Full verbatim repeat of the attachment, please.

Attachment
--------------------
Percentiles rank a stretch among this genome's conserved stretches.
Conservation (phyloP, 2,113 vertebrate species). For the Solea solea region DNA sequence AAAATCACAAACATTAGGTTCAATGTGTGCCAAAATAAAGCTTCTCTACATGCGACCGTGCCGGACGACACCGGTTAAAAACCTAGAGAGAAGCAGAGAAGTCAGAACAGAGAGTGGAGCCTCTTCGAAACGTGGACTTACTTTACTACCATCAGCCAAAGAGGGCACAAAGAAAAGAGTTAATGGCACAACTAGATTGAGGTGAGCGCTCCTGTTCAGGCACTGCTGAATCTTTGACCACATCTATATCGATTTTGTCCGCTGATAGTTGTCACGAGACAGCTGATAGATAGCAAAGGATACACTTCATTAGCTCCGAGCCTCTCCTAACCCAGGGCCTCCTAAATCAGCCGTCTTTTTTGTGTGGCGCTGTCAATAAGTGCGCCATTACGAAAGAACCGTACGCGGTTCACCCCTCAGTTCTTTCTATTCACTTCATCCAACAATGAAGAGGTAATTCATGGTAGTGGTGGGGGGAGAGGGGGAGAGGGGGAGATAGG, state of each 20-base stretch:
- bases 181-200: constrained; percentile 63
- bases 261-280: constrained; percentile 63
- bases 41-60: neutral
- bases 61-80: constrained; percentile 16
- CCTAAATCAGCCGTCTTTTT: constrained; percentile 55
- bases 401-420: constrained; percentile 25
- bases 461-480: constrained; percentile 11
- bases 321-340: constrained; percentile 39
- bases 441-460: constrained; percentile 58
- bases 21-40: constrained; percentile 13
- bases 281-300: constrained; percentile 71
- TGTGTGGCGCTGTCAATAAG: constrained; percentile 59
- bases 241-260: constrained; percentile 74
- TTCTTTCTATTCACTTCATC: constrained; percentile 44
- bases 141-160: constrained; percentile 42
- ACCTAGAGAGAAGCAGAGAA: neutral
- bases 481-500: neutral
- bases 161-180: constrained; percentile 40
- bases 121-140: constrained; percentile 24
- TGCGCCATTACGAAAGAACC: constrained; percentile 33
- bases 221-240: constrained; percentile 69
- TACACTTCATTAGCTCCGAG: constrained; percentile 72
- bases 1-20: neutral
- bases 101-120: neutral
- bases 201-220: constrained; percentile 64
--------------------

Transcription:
Percentiles rank a stretch among this genome's conserved stretches.
Conservation (phyloP, 2,113 vertebrate species). For the Solea solea region DNA sequence AAAATCACAAACATTAGGTTCAATGTGTGCCAAAATAAAGCTTCTCTACATGCGACCGTGCCGGACGACACCGGTTAAAAACCTAGAGAGAAGCAGAGAAGTCAGAACAGAGAGTGGAGCCTCTTCGAAACGTGGACTTACTTTACTACCATCAGCCAAAGAGGGCACAAAGAAAAGAGTTAATGGCACAACTAGATTGAGGTGAGCGCTCCTGTTCAGGCACTGCTGAATCTTTGACCACATCTATATCGATTTTGTCCGCTGATAGTTGTCACGAGACAGCTGATAGATAGCAAAGGATACACTTCATTAGCTCCGAGCCTCTCCTAACCCAGGGCCTCCTAAATCAGCCGTCTTTTTTGTGTGGCGCTGTCAATAAGTGCGCCATTACGAAAGAACCGTACGCGGTTCACCCCTCAGTTCTTTCTATTCACTTCATCCAACAATGAAGAGGTAATTCATGGTAGTGGTGGGGGGAGAGGGGGAGAGGGGGAGATAGG, state of each 20-base stretch:
- bases 181-200: constrained; percentile 63
- bases 261-280: constrained; percentile 63
- bases 41-60: neutral
- bases 61-80: constrained; percentile 16
- CCTAAATCAGCCGTCTTTTT: constrained; percentile 55
- bases 401-420: constrained; percentile 25
- bases 461-480: constrained; percentile 11
- bases 321-340: constrained; percentile 39
- bases 441-460: constrained; percentile 58
- bases 21-40: constrained; percentile 13
- bases 281-300: constrained; percentile 71
- TGTGTGGCGCTGTCAATAAG: constrained; percentile 59
- bases 241-260: constrained; percentile 74
- TTCTTTCTATTCACTTCATC: constrained; percentile 44
- bases 141-160: constrained; percentile 42
- ACCTAGAGAGAAGCAGAGAA: neutral
- bases 481-500: neutral
- bases 161-180: constrained; percentile 40
- bases 121-140: constrained; percentile 24
- TGCGCCATTACGAAAGAACC: constrained; percentile 33
- bases 221-240: constrained; percentile 69
- TACACTTCATTAGCTCCGAG: constrained; percentile 72
- bases 1-20: neutral
- bases 101-120: neutral
- bases 201-220: constrained; percentile 64